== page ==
By: Noah Rosenblum, 2L
In a critical juncture for Brazil’s Indigenous communities, a legal theory known as “Marco Temporal” is being examined by the country’s Supreme Court, and its potential approval could reshape Indigenous land rights and exacerbate deforestation. This article explores the implications of marco temporal, its historical context, and the ongoing struggle between Indigenous rights and economic interests in the Brazilian Amazon.
The Marco Temporal theory, introduced in 2007, asserts that Indigenous communities have no claim to lands they weren’t occupying in 1988 when Brazil’s constitution was enacted. Some Brazilian lawyers find this theory to be unconstitutional, and if accepted, all 1393 designated indigenous lands may be under threat of reclassification.
The roots of Marco Temporal lie in agribusiness and have garnered support from developers, loggers, miners, and farmers with vested interests in the Amazon. Economic development, particularly for industries like soybean production, cattle farming, and mining, has been cited as a primary motivation for codifying this theory, and industry lobbyists have been vocal in their support. In the backdrop of the judicial proceedings, a bill codifying Marco Temporal is pending in the legislature.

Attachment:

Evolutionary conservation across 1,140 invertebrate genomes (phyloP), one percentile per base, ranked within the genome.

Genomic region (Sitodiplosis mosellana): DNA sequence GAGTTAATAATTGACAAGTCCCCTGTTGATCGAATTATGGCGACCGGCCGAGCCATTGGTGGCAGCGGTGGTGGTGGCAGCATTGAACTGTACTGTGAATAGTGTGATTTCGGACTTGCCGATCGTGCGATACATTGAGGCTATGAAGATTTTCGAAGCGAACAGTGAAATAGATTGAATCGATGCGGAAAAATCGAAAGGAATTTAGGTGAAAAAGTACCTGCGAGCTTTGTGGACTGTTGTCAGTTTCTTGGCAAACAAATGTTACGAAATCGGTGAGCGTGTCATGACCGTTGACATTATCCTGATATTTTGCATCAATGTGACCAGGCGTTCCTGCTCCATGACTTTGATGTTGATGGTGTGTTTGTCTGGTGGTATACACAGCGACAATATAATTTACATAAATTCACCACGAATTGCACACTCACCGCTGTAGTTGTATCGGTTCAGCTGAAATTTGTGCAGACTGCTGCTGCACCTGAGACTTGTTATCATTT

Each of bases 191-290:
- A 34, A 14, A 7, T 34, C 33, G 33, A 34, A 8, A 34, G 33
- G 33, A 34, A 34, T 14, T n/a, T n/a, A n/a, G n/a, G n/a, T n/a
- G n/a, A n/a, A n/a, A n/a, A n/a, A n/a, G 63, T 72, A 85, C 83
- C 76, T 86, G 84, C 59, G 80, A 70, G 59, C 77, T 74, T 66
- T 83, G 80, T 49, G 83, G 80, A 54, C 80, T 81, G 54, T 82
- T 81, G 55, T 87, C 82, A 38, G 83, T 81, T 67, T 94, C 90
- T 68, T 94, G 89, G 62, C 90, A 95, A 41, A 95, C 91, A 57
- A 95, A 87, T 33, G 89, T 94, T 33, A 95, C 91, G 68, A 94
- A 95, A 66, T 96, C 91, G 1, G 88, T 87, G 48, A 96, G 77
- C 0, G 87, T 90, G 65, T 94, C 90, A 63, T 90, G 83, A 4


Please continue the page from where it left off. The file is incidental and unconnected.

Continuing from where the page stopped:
Indigenous communities argue that their claims to these lands are based on historical occupancy, constitutional backing, and the need to protect the Amazon’s biodiversity. Indigenous peoples are known to safeguard nearly 80 percent of the world’s remaining biodiversity, with the Brazilian rainforest alone housing nearly a quarter of terrestrial biodiversity and 10 percent of all known species on Earth.
The consequences of this dispute are already evident, with Indigenous groups staging protests and roadblocks across Brazil in response. Over the past four years, deforestation in the Amazon has surged by 56 percent, resulting in an estimated 13,000 square miles of land lost to development. During this period, Indigenous communities have lost around 965 square miles of their traditional territories due to former President Jair Bolsonaro’s policies.
As Brazil awaits the Supreme Court’s decision and Congress’s actions, there is growing concern that President Luiz Inácio Lula da Silva may either veto the bill or approve legislation aligned with Marco Temporal to appease the highly influential agro-industry.
The Marco Temporal legal theory has the potential to significantly alter the landscape of Indigenous land rights in Brazil, impacting both Indigenous communities and the environment. It represents a complex interplay between economic interests, human rights, and the preservation of biodiversity, highlighting the ongoing challenges faced by Indigenous peoples in asserting their rights in the face of industrial development and deforestation in the Amazon.